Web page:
Do you have an emergency preparedness plan for your pets? (Karl Nielsen)
Kiki & Newman Xmas 4

I just received the NEWS RELEASE below – “9.0 Japanese Earthquake reminds Us Emergency Preparedness Is Critical” — from the City of Los Angeles Department of Animal Services. The information it contains is VERY important. It could help save the life of your pet(s) (and you!) during an emergency. /Gary

FOR IMMEDIATE RELEASE:

Emergency Preparedness for Pets
Safety Planning in Case of Fire, Heavy Rain or Earthquake

The recent 9.0 earthquake in Japan reminds us that natural disasters can strike at any time and without advance warning. During Hurricane Katrina in 2005, we learned that people will risk their lives and endanger their own safety to stay with their pets during natural disasters. “One of the big lessons after Katrina was that we must prepare all members of our family for possible disasters, including planning for our family pets,” said General Manager Brenda Barnette.

Here are a few simple tips that could save your life and the life of your pet, too:
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Posted on Wednesday, March 16th, 2011
Under: Birds, Cats, dogs, Earthquakes, Pets, Pets & Quakes, Pets in Danger | 2 Comments »

Cedar waxwings & robins are finally here

Cedar waxwing. Photo by Dave Harper, Oakley, CA
waxwing dave harper, oakley

The cedar waxwings and robins were pretty late this year. They usually start arriving around December, sometimes earlier, to start feeding on the pyracantha and other red berries. This year, lots of red berries but few or no robins and waxwings. I suspect because of the strange weather patterns this last fall and winter (hot when it should be cold, cold when it should be hot, lots of rain, sometimes hail).

Well, looks like they’re finally here:
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Posted on Monday, February 28th, 2011
Under: Birds, Cedar waxwings, Pyracantha berries, Robins | 1 Comment »

Baby it’s cold outside! Do you know where your pets are?

Penguins in Antarctica. Photo by Karl Nielsen, Benicia, CA.
Antarctica1

Baby it’s cold outside! And the San Francisco Bay Area weather report for this weekend is FREEZING WEATHER, especially for Saturday and Sunday mornings when it may get down to the low 20′s in some areas.

Are your pets staying warm during this freezing weather? Here are a couple of simple ideas to help make that happen:
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Posted on Friday, February 25th, 2011
Under: Birds, Cats, Cold weather, dogs | No Comments »

How birds stay warm when it gets cold

Cold purple finch. Photo by Richard Strange, Cave City, Kentucky.
finch richard strange cave city ky

Gary:
I got this from my brother in Cave City, Kentucky:

“The temperature was 29 degrees when I took this picture.  Most birds fluff themselves up when they are resting on their selected perch during cold weather.  Flo and I weren’t sure what this bird was when we first saw it this morning, but with the zoom lens on my “new” Canon we knew it was a Purple Finch.”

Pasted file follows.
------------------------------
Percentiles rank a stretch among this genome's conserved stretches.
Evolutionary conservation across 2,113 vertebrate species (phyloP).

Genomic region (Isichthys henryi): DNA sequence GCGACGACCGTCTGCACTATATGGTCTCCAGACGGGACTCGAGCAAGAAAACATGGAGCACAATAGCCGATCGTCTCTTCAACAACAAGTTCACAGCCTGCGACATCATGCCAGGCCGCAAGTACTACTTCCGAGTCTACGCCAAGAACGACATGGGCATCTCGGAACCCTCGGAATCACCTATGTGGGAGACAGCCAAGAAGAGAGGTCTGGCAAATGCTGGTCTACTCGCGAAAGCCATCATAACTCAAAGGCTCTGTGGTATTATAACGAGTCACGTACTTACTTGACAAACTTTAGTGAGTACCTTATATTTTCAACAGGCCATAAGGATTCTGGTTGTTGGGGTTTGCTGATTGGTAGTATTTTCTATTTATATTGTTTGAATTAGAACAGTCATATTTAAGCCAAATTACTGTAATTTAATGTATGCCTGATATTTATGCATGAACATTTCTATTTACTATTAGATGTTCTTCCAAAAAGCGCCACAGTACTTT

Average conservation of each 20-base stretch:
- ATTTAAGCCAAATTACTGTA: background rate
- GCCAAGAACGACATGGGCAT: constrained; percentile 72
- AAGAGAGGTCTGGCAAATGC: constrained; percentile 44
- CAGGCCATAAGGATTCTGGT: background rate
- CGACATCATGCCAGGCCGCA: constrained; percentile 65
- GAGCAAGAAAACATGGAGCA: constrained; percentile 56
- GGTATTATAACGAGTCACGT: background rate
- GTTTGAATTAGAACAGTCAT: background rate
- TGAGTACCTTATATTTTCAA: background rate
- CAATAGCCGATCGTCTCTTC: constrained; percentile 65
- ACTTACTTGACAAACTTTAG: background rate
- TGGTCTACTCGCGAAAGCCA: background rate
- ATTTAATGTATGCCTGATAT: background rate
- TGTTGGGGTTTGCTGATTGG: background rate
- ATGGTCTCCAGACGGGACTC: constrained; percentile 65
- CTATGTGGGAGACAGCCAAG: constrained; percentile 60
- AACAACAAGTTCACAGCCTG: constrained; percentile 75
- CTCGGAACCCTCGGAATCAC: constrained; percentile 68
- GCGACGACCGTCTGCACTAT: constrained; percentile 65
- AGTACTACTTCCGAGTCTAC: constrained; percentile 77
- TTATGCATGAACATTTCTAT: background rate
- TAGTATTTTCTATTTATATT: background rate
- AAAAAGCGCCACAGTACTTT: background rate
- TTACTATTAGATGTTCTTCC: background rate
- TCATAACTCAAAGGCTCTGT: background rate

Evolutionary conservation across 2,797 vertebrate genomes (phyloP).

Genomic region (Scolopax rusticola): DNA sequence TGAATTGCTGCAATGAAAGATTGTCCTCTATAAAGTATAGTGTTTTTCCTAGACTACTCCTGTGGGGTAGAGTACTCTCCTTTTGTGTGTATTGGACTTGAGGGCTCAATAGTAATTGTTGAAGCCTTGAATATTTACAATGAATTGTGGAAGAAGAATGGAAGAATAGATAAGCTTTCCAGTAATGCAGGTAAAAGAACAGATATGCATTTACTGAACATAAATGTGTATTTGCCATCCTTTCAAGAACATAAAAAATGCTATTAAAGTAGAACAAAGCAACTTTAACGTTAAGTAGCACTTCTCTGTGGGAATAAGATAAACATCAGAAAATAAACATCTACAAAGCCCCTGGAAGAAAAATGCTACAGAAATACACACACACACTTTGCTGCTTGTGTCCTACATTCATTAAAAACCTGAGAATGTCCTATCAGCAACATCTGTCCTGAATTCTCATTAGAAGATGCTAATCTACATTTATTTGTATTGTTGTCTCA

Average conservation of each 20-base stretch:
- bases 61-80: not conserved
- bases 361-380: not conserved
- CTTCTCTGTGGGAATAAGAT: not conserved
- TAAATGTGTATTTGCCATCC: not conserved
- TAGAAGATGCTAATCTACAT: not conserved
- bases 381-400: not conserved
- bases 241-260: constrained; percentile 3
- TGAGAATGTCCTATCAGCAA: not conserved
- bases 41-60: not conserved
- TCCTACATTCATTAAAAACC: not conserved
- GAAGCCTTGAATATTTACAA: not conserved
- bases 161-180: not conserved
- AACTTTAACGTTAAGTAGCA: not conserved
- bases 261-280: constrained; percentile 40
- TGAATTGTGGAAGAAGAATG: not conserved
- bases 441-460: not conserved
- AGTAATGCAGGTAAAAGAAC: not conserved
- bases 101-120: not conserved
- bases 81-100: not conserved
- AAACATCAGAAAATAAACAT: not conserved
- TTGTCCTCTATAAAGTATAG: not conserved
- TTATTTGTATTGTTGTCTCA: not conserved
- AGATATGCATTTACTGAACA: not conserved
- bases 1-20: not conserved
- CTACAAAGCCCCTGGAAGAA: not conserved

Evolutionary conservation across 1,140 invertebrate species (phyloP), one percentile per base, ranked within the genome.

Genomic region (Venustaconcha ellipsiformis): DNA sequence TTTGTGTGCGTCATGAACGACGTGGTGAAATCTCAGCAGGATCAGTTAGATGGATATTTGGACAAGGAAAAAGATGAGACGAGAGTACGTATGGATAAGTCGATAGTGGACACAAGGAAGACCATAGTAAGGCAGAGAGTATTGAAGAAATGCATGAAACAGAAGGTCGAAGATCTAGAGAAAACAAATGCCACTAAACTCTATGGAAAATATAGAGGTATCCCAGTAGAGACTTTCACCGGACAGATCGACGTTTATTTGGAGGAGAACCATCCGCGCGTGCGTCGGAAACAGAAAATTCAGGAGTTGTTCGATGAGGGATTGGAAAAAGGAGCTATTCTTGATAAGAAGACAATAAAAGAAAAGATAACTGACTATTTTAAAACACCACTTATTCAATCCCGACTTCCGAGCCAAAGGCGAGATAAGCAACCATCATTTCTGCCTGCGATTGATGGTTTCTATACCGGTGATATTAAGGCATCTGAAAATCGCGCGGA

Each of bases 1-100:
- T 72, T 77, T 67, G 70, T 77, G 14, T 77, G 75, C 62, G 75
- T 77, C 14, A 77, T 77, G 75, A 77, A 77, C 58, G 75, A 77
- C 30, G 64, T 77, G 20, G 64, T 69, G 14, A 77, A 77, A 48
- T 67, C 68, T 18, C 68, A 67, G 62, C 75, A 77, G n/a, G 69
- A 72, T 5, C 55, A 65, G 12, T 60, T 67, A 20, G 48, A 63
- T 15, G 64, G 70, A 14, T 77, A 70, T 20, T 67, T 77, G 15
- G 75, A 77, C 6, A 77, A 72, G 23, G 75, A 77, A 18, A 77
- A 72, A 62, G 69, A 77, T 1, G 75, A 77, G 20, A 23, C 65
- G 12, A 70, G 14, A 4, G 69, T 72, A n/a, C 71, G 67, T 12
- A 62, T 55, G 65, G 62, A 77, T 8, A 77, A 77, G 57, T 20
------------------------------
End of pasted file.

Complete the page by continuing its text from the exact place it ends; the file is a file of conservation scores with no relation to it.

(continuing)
He is an avid bird watcher and participates in the bird count every year.  I hope the bird was indeed warm with those feathers fluffed out like that.
Betty, Concord

Betty:
Bird feathers are very efficient. When they fluff them out like that, more air is gathered in the spaces between the feathers, providing more insulation. Kind of like you putting on a down jacket when it’s cold. /Gary

Posted on Friday, February 4th, 2011
Under: Birds | No Comments »

Dead birds falling from sky: Recent bird kills only tip of the iceberg

Wind turbines, Altamont Pass, Calif. Photo by Mike Parr, American Bird Conservancy.
wind turbines mike parr ABC

Recent bird kills are only the tip of the iceberg

I just received the following News Release relating to the recent reports of thousands of dead birds falling from the sky in Arkansas, Louisiana, Texas, and Sweden. I thought you might find it interesting. I sure do. /Gary

(Washington, D.C., January 6, 2011) Recent reports of thousands of dead birds falling from the sky in Arkansas, while getting much attention in the press, only represent a tiny fraction of birds killed each year due to human causes, according to American Bird Conservancy, the nation’s leading bird conservation organization.

“There are many human-related causes of bird mortality including buildings, outdoor cats, pesticides, communication towers, automobiles, wind farms, and lead poisoning from spent ammunition and lost fishing tackle. But because most of the deaths from those sources often occur in ones or twos, they often go unnoticed or unreported,” said ABC Vice President Mike Parr.
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Posted on Friday, January 7th, 2011
Under: Birds, Cats, Pesticide, Wind Turbines | No Comments »

Spotted any interesting wild birds in your backyard lately?

Backyard chickadee by Joe Oliver, Walnut Creek, California
chickadee joe oliver wc

Spotted any interesting wild birds in your backyard lately?

What kinds? /Gary

Posted on Wednesday, December 15th, 2010
Under: Birds, wild birds | 3 Comments »